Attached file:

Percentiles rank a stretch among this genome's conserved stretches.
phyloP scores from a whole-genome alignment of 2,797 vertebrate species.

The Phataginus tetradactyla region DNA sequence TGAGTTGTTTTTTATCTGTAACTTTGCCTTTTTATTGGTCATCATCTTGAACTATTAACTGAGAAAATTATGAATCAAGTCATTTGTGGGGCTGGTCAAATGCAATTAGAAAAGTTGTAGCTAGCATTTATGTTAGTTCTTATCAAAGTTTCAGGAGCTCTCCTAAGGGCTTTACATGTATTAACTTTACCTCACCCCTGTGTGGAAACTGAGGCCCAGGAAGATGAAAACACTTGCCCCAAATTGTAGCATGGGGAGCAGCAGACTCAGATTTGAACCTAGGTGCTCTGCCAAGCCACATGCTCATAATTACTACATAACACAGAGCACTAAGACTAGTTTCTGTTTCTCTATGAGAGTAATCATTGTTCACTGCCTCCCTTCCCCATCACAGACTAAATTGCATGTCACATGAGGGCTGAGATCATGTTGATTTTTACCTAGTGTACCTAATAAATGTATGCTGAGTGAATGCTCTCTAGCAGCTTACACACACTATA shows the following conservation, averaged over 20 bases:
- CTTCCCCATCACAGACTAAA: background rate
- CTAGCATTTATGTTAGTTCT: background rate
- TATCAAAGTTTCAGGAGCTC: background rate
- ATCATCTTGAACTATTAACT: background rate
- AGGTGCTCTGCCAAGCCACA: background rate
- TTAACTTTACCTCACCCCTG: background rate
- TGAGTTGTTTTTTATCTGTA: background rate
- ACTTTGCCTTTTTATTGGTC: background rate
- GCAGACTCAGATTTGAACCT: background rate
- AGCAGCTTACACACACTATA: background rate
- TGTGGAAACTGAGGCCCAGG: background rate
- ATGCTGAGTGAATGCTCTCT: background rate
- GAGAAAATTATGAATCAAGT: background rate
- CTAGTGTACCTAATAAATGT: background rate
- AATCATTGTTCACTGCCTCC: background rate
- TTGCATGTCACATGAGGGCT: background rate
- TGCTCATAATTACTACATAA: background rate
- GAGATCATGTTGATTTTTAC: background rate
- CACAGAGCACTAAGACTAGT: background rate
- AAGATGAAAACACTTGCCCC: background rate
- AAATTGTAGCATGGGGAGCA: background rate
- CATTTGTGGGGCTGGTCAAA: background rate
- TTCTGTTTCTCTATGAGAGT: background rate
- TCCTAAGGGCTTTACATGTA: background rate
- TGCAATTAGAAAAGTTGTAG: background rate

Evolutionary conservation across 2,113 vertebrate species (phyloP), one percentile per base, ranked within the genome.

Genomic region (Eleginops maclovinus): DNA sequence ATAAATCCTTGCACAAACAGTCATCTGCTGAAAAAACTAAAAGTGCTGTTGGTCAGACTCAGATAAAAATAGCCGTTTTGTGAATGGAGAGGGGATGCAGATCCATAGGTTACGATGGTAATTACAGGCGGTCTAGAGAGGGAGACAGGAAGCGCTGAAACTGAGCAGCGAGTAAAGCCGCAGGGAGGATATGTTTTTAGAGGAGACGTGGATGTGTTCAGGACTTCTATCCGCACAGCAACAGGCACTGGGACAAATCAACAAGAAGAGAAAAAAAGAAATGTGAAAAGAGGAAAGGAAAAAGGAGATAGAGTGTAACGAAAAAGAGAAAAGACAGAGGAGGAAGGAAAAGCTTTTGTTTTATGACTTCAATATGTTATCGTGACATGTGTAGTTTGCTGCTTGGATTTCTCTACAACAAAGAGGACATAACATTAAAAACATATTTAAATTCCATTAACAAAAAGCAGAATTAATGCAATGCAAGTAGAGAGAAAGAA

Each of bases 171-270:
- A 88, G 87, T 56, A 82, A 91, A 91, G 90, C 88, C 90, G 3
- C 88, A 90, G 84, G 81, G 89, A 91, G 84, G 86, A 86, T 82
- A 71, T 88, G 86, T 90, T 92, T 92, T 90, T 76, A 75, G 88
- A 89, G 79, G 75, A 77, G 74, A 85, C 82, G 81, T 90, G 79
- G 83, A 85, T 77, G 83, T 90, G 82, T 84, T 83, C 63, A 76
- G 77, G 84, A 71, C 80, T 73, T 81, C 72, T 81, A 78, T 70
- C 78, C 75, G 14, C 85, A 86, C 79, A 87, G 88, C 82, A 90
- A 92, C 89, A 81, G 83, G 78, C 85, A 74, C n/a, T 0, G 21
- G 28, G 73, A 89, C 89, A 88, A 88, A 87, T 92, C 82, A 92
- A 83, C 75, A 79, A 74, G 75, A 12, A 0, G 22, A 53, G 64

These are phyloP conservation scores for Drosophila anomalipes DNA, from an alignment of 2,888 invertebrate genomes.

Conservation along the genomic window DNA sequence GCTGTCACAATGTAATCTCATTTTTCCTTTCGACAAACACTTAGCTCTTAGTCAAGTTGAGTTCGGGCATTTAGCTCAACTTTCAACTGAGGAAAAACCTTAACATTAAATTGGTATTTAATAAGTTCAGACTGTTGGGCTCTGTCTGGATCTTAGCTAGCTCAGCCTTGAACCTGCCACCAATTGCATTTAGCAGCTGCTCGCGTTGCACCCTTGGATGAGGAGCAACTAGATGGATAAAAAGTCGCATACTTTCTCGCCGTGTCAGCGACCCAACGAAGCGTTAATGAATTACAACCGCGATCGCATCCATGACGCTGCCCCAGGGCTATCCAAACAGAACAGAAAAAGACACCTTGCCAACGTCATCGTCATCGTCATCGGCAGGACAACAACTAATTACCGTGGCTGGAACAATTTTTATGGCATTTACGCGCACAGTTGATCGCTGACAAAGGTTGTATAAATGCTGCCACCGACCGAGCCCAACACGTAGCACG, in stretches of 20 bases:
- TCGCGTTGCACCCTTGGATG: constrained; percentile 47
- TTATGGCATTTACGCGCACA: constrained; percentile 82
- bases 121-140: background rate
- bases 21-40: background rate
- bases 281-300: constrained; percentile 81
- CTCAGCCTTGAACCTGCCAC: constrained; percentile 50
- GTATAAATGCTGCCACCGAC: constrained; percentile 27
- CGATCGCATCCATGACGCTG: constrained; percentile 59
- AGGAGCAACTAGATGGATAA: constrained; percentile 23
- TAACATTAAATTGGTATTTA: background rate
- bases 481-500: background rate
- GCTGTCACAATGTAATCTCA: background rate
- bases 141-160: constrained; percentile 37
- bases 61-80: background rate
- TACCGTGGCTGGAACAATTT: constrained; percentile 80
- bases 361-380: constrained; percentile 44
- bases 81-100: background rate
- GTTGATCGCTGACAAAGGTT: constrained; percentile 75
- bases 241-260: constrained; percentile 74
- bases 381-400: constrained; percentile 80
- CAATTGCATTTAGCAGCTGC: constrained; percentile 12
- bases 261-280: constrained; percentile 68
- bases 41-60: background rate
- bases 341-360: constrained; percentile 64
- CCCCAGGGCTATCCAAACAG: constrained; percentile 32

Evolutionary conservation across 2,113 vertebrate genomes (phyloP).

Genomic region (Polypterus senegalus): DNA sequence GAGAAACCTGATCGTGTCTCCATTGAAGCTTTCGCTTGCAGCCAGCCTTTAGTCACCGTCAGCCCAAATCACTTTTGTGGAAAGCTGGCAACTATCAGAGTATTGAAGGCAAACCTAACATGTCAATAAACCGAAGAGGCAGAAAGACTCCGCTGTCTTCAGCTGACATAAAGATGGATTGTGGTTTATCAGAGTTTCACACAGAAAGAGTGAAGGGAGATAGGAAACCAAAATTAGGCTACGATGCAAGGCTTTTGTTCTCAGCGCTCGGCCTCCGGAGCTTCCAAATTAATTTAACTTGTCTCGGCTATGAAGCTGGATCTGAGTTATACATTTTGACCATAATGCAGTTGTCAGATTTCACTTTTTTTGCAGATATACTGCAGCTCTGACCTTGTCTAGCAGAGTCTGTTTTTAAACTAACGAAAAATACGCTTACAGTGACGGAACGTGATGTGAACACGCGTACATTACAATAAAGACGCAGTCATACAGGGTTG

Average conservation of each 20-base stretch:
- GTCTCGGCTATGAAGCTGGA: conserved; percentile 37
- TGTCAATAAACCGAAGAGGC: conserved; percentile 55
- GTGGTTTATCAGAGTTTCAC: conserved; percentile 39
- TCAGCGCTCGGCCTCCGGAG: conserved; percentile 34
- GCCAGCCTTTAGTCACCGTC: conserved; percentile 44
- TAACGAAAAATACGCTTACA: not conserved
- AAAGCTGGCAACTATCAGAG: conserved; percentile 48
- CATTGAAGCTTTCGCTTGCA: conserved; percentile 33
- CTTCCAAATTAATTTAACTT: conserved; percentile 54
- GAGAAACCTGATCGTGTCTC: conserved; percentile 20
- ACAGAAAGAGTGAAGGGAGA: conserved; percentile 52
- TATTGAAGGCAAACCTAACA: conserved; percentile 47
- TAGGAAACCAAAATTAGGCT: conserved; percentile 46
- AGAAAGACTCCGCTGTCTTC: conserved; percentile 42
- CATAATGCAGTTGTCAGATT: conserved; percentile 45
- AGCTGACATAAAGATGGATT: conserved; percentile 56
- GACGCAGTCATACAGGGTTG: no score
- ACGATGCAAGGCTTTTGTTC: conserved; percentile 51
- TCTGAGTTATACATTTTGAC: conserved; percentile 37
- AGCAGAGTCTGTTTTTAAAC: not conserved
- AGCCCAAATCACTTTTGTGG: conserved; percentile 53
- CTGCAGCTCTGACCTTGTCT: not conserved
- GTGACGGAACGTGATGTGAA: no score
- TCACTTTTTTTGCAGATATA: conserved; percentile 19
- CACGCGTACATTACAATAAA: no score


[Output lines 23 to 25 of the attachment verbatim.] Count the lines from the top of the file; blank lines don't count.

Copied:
- AAGATGAAAACACTTGCCCC: background rate
- AAATTGTAGCATGGGGAGCA: background rate
- CATTTGTGGGGCTGGTCAAA: background rate